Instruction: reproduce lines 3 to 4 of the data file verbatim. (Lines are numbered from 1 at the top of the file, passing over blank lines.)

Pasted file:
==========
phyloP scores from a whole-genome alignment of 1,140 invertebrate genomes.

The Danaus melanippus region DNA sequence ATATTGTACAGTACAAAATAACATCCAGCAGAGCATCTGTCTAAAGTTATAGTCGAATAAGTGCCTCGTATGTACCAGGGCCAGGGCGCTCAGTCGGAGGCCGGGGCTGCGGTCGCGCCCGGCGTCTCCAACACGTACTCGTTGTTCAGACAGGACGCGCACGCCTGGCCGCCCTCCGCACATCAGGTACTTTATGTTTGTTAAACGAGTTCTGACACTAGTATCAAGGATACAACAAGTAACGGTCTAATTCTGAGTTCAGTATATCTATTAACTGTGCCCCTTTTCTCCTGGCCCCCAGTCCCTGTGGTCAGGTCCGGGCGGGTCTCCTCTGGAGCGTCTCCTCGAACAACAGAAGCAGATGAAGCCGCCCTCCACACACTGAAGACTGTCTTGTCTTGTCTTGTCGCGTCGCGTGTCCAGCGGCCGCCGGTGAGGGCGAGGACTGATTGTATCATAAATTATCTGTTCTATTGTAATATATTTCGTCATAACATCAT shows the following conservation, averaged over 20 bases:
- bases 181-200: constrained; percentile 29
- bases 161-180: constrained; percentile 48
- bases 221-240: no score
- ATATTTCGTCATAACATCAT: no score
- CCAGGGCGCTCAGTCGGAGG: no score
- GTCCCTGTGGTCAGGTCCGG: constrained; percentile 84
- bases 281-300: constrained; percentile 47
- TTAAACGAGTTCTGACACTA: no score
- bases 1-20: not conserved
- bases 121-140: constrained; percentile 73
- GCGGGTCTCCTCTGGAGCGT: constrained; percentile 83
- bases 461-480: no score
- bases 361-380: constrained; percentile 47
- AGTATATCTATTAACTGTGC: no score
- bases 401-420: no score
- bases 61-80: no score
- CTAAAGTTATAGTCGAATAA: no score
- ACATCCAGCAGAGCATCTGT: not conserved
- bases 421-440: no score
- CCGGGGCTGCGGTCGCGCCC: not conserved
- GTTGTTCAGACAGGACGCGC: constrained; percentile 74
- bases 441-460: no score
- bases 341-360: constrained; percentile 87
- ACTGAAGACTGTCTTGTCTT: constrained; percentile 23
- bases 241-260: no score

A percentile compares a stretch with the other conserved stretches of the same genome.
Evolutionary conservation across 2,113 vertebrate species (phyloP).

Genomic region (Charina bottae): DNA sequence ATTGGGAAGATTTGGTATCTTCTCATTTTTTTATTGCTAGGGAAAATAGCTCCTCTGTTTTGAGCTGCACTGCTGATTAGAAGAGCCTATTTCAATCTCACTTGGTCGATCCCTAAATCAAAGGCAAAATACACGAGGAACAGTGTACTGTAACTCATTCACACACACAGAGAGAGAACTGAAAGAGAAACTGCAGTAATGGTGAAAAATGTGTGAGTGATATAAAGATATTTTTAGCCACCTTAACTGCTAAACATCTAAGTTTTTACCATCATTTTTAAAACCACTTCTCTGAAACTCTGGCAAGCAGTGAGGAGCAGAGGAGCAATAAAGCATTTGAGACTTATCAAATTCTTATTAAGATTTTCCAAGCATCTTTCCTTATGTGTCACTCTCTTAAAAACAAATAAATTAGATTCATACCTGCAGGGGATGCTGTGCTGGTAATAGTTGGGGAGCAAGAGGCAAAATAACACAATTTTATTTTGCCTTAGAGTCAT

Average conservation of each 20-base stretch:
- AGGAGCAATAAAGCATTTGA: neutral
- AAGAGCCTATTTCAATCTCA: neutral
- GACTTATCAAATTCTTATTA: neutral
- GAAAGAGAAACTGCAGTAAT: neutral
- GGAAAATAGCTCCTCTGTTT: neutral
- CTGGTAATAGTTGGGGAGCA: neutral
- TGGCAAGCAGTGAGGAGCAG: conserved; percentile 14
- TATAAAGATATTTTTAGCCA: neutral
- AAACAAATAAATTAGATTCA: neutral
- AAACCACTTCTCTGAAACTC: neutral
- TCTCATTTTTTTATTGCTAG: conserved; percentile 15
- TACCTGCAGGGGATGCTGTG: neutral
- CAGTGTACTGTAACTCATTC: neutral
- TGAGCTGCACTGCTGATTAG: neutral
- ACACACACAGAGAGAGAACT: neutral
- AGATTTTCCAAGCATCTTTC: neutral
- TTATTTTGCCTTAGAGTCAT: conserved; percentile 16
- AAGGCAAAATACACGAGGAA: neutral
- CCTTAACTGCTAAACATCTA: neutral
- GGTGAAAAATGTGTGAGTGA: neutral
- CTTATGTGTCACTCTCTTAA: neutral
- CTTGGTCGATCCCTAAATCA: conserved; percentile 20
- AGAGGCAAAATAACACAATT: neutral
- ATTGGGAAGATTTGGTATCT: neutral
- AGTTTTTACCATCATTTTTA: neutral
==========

- bases 181-200: constrained; percentile 29
- bases 161-180: constrained; percentile 48